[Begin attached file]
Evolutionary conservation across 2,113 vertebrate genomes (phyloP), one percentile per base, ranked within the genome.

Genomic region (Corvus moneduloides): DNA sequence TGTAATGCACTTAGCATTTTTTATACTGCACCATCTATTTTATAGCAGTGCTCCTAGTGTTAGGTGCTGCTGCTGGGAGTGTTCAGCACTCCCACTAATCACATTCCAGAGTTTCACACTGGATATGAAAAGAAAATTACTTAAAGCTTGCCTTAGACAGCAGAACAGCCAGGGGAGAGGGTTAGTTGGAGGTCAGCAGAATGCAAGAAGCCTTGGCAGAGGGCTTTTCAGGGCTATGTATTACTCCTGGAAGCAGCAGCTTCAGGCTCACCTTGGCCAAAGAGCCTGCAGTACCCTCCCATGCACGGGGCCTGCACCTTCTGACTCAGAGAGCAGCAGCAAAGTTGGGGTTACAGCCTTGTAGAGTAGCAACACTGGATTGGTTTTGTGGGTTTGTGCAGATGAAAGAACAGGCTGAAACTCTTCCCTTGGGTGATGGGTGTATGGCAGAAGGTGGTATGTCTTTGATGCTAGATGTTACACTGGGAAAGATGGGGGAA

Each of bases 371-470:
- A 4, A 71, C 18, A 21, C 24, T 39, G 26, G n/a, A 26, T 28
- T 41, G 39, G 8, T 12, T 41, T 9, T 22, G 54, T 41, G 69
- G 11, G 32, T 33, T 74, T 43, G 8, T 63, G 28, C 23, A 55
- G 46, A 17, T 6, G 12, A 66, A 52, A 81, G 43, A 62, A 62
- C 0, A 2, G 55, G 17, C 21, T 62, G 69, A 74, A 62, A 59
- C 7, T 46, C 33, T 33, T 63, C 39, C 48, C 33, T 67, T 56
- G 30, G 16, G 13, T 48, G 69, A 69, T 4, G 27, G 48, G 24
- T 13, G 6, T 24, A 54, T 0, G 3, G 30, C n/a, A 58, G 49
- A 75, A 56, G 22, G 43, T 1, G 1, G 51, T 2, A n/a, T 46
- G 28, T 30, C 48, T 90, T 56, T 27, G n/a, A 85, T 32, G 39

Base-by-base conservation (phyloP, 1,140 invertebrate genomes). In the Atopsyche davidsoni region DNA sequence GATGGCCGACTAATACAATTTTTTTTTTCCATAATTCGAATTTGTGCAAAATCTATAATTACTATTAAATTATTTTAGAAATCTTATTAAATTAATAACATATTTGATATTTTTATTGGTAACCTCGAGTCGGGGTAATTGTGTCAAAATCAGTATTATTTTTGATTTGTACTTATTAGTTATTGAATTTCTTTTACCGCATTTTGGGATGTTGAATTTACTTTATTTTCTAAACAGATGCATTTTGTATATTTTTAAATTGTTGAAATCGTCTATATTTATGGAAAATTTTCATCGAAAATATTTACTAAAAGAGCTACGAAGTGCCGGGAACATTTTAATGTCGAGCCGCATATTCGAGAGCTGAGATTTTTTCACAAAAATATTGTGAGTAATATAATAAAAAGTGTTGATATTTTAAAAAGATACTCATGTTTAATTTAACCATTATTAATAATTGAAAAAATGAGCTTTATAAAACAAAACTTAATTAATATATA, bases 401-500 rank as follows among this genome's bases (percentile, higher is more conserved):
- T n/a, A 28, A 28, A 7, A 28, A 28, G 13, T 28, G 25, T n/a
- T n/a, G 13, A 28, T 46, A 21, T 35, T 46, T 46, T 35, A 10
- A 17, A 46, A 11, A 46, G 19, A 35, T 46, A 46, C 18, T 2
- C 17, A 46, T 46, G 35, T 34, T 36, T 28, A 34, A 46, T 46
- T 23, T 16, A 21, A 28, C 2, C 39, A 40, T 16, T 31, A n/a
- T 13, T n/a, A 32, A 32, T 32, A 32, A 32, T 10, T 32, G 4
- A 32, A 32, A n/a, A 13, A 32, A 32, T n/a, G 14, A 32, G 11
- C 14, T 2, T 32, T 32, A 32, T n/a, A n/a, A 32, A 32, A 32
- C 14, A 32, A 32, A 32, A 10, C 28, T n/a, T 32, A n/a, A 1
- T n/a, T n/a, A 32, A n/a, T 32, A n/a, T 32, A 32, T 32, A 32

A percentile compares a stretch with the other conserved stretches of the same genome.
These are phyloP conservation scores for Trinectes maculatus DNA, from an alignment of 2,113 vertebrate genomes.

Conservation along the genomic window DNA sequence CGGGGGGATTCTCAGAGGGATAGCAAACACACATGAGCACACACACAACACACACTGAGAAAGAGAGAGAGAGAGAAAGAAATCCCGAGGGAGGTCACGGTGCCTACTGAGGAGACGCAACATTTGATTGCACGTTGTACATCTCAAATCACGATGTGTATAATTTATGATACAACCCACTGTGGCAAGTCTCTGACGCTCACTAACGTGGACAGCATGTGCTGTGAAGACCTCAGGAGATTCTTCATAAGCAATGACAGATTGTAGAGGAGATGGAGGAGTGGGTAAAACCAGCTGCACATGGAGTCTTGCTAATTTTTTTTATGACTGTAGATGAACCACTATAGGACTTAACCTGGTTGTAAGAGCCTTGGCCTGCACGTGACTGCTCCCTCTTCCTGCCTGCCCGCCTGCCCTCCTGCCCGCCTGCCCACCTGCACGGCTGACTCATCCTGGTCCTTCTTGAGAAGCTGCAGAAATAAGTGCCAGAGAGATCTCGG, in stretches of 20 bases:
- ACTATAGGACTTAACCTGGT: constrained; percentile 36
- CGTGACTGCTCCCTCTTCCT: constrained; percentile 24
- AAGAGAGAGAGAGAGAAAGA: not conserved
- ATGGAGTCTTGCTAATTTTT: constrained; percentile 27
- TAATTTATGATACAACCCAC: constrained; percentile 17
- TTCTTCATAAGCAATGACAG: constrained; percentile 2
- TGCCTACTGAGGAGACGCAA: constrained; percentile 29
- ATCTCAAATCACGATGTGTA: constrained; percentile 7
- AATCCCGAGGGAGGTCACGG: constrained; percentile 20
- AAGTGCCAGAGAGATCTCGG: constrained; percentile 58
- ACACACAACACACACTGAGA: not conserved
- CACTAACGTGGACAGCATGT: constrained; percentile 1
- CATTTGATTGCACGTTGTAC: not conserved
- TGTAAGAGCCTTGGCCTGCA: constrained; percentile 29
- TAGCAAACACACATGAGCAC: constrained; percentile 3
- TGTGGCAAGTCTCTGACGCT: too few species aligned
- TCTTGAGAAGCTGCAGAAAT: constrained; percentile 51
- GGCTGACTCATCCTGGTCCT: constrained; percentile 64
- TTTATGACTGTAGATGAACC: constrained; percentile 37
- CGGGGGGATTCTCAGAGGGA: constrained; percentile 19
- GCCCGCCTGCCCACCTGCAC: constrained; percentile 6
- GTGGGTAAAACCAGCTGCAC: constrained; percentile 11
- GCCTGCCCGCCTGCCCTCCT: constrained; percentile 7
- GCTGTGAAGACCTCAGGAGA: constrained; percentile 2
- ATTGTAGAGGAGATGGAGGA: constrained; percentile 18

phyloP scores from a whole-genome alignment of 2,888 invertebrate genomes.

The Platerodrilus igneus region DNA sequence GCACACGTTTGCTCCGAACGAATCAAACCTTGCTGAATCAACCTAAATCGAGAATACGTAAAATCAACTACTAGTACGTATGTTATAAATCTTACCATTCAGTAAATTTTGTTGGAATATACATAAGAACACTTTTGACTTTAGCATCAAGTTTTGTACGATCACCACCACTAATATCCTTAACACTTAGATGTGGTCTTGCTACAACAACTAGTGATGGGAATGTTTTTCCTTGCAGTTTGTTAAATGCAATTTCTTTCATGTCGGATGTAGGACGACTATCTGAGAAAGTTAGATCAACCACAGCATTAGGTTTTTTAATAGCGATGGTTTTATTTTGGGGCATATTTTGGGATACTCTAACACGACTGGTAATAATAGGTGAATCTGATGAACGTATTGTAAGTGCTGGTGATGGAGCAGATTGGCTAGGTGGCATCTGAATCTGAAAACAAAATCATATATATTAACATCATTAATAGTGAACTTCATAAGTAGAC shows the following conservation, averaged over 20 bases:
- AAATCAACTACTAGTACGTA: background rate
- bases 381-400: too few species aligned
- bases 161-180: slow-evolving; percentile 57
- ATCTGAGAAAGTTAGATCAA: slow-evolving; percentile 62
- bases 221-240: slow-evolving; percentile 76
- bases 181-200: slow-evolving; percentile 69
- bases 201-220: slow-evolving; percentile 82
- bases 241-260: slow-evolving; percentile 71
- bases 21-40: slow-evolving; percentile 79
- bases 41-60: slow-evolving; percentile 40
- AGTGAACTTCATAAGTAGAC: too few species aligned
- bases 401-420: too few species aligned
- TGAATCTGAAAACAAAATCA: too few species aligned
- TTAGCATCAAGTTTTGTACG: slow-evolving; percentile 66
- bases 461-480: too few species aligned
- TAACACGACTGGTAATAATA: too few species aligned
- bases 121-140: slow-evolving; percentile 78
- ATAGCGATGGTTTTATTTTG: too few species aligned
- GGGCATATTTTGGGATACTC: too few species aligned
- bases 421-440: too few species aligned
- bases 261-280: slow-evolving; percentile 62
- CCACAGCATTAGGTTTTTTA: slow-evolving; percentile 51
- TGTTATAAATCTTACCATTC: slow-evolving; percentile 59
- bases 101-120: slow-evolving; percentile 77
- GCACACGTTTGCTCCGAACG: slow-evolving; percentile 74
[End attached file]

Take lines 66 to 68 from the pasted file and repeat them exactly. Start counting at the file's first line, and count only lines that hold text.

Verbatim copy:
- bases 401-420: too few species aligned
- TGAATCTGAAAACAAAATCA: too few species aligned
- TTAGCATCAAGTTTTGTACG: slow-evolving; percentile 66